At a time when industry consolidation has created some uncertainty over megamergers that swallowed industry titans Bally Technologies and IGT, Ainsworth rolls on its forward march. “We’ve got no identity crisis over who we are and what we do,” Gladstone said. “Everyone knows exactly what we are, what we’re doing, and where we’re going and where we’ll be,” he said. “Right at the moment when we talk to customers, that’s a good thing. They like that.”

Ainsworth’s Reel of Wheels™ game.
Ainsworth’s Reel of Wheels™ game.
Customers, Gladstone said, have questions about what’s going to happen to the companies post-merger, particularly about whether their previous purchases of hardware and games will be supported or are destined for obsolescence. “At the end of the day if these companies are going to work, they’re going to have to have synergies that work,” he said. Such synergies could include trimming the number of platforms and variety of products offered, he said.

In Dreitzer’s estimation, consolidation opens up the door for smaller companies, as casino operators are concerned about the effect on competition. “They want to have other alternatives besides one or two really, really large ones.”

Dreitzer said the company remains focused. “Given our newer position in the market and the fact that there’s a lot of jurisdictions that are new to us, such as Arizona, Missouri and Mississippi, there’s ample opportunity to grow our share of product on floors across North America,” he said.

Ultimately, both Gladstone and Dreitzer noted that success lies with the performance of the games. “Good performance will get you more share, and if you’re not performing as well as you hoped, it’s how you react to it, whether there are games in your library that can help you get there.”

Asked about how to reach out to the millennial generation, which has tended to eschew slot machines in favor of nightclubs and other forms of entertainment, Dreitzer acknowledged the challenge. “You’re talking about the generation that grew up playing Nintendo. They’re looking for a highly interactive, highly entertaining experience with a lot of bells and whistles. There have been some attempts on the regulatory level to try to get some changes and modifications to laws to enable games to be more responsive to the millennials with things such as skill-based features,” he said.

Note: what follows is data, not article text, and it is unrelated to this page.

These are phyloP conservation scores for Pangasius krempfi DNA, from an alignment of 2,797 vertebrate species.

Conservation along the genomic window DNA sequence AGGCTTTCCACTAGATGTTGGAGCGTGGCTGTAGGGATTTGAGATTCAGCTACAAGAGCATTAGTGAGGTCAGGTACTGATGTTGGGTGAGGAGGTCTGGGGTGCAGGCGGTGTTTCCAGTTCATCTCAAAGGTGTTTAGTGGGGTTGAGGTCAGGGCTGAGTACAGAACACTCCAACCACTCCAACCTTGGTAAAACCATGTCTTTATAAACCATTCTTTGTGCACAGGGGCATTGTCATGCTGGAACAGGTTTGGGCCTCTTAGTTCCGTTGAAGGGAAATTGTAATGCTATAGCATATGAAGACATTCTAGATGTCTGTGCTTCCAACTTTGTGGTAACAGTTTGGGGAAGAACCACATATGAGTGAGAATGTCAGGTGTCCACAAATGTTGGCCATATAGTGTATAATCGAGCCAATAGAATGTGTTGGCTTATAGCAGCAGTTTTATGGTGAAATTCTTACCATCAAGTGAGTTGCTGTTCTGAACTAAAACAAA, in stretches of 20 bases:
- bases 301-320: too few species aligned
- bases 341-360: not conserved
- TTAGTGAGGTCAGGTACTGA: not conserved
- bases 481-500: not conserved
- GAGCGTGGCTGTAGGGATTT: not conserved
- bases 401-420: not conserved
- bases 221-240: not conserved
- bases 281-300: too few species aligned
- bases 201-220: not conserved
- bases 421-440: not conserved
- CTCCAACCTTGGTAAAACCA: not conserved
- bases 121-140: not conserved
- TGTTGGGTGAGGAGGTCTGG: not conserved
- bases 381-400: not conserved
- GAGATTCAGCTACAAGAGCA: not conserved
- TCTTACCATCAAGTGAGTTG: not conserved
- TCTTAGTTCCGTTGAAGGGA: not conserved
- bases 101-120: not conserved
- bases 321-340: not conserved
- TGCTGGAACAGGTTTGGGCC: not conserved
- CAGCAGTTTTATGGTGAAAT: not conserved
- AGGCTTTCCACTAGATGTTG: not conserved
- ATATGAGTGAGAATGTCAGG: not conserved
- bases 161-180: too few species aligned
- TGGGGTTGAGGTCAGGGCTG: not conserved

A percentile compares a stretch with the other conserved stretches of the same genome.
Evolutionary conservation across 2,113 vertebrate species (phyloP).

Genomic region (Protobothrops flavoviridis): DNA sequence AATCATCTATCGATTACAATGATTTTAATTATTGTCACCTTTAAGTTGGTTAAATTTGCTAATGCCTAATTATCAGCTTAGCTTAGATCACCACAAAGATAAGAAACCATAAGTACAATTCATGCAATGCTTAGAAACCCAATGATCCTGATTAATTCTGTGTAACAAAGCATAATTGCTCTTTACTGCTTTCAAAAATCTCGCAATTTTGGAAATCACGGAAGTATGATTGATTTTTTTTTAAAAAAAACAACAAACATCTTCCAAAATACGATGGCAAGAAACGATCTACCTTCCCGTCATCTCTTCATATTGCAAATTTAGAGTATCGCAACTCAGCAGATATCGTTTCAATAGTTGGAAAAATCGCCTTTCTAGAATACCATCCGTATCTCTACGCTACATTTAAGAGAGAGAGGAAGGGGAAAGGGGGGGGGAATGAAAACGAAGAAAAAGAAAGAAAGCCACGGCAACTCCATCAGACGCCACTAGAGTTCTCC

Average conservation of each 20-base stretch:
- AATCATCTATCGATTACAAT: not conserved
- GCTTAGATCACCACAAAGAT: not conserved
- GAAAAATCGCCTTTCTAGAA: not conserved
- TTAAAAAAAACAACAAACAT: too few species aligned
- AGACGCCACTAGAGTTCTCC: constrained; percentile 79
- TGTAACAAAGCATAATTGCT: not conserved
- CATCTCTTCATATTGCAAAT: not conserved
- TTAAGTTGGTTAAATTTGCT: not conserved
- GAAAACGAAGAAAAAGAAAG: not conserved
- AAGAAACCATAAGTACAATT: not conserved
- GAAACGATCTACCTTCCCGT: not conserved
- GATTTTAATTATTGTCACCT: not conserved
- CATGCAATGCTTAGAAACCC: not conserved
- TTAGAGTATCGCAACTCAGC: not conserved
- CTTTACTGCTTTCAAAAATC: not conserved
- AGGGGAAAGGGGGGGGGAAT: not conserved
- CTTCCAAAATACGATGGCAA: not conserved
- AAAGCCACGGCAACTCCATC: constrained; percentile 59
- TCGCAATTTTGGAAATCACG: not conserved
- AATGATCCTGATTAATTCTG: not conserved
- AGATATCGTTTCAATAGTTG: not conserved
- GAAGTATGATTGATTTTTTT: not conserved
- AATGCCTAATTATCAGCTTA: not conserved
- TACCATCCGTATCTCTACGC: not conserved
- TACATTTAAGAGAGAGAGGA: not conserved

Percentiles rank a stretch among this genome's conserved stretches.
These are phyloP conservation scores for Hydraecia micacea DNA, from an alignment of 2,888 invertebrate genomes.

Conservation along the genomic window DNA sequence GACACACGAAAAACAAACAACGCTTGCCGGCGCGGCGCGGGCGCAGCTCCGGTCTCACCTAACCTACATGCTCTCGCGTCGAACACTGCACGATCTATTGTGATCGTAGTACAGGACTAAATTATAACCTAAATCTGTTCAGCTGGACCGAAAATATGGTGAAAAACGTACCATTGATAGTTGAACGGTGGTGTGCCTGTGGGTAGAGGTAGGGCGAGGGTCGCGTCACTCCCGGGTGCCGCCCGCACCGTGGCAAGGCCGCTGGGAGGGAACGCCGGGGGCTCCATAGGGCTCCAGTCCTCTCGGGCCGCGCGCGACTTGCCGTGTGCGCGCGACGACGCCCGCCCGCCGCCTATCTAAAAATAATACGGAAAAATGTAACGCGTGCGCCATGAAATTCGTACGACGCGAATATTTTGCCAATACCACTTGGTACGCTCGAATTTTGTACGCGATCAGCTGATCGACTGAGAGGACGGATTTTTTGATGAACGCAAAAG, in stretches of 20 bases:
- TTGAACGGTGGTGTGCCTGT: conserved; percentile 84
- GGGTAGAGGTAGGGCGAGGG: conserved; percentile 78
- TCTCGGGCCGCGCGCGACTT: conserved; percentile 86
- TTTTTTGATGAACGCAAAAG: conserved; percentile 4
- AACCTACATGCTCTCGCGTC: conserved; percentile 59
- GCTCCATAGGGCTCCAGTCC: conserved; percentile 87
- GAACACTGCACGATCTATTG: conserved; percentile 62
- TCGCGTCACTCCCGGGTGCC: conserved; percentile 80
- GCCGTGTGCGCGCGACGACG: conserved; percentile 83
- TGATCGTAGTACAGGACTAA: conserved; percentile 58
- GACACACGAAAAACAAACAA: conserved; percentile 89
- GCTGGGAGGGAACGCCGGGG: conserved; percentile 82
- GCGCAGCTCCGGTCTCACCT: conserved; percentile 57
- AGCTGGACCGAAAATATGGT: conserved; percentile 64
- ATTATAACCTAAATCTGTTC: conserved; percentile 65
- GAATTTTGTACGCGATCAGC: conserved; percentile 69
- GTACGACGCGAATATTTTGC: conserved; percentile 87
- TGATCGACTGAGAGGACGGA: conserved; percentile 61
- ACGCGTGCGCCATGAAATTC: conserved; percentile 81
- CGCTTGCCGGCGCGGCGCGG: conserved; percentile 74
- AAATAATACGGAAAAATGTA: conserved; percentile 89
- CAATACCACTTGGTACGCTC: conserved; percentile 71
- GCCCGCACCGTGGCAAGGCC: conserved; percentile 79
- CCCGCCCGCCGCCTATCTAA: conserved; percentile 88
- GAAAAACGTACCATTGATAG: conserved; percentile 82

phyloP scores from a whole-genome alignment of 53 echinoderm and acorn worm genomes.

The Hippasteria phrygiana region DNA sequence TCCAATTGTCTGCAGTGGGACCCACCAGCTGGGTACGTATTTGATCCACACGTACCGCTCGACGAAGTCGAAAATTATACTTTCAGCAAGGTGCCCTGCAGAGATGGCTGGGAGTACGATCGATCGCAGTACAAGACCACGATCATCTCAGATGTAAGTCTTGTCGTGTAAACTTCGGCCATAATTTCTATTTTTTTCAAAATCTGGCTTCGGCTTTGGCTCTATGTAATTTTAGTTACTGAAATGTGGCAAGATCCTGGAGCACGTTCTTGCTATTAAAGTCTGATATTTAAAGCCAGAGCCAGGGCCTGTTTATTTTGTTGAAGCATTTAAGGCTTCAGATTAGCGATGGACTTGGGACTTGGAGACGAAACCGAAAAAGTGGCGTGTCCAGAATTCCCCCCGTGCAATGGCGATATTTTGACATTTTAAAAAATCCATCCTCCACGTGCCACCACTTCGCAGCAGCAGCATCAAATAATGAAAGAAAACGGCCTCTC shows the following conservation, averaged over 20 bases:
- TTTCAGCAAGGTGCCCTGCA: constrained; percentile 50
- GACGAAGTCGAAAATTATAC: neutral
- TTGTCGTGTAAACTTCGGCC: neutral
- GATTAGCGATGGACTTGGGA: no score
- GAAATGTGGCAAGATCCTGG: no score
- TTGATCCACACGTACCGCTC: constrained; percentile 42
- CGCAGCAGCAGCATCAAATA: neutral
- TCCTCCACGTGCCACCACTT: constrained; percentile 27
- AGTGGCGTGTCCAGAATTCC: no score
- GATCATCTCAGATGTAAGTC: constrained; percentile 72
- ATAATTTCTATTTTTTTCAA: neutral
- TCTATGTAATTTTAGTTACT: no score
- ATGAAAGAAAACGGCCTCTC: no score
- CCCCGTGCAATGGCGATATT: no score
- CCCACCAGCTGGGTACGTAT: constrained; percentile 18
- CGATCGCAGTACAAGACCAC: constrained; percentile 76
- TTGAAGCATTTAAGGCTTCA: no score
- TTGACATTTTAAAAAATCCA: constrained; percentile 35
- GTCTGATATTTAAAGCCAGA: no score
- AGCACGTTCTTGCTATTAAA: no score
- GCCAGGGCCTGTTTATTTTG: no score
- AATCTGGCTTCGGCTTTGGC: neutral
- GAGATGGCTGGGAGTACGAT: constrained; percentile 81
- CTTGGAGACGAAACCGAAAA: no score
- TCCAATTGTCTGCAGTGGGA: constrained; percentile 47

While noting some of Ainsworth’s games, such as its A560SL and other newer products, do have more interaction and entertainment value, Dreitzer said the company’s core belief is there will always be something timeless about a good gamble. “And if you can have a game that has exceptional math, that offers an opportunity to win an amount of significance, that’s something that every generation of player will take to, enjoy and continue to come back to,” he said.

Keeping Options Open
Ainsworth is also dipping its toe in the online market, Gladstone noted. Early on, the company was courted to supply game content online. “We put some games out there with a third party in the European casinos, and we found that we weren’t satisfied with the way that worked. We went off and bought technology so we could develop games online on our own platform. We bought an RGS, that way we didn’t have to pass our games off to someone else and we could maintain the games’ quality,” Gladstone said.

“We’ve done that, and we’ve been very selective to where we’ve gone. We signed our first contract with Playtech, and we’re looking at others,” he said. “And that’s the way we want to deliver our games. In that sort of controlled environment where we still can keep doing a lot of development in making the games as good a quality as they are in land-based [casinos] when we put them online as well.”

“At the moment, we’ve got probably a dozen engineers working on online products, and we’ll see where it stands. At this point we’re not making any money on it. But if it does evolve, we think we’re in a better place delivering our own content on our own platform,” Gladstone said.

Aristocrat Game Technology founder and Executive Chairman Len Ainsworth is bullish on the company’s North American prospects and for the gaming industry in general.
Aristocrat Game Technology founder and Executive Chairman Len Ainsworth is bullish on the company’s North American prospects and for the gaming industry in general.
Strong and Stable
Going forward, Gladstone said casino operators can take comfort in the company’s stability and growth trajectory. “We can’t be acquired because of Len and his shareholding,” he added. Ainsworth has no debt and could acquire a company if the right one came along that fit Ainsworth’s needs. “It’s got to be the right sort of deal,” Gladstone noted. “We don’t see an acquisition that fits us being a company that makes Class III machines, same as we do—we want something that’s an additive product or something that will enhance or expand our operations.”

Customer service is another area in which Ainsworth strives to differentiate itself from the competition. “One of the things the industry doesn’t see is the number of service technicians we’ve got in North and South America,” he said. “We’re quite proud of the service our technical people provide.”

It only makes good business sense to go above and beyond for its products, since Ainsworth is primarily focused on games, Gladstone said. “We’re a product-driven company. We’ve got one income so we’ve got to make sure we get it right or we’re never going to get there,” he said.

Within five years, he said, the company hopes to have a significant ship-share in North America close to 10 percent. “We would like the company to probably expand and have made an astute acquisition in that period,” while holding on to market share in capped markets such as Australia and New Zealand.

“We’ve got the potential here, and we’re building infrastructure to grow here so that’s the number one priority,” Gladstone said.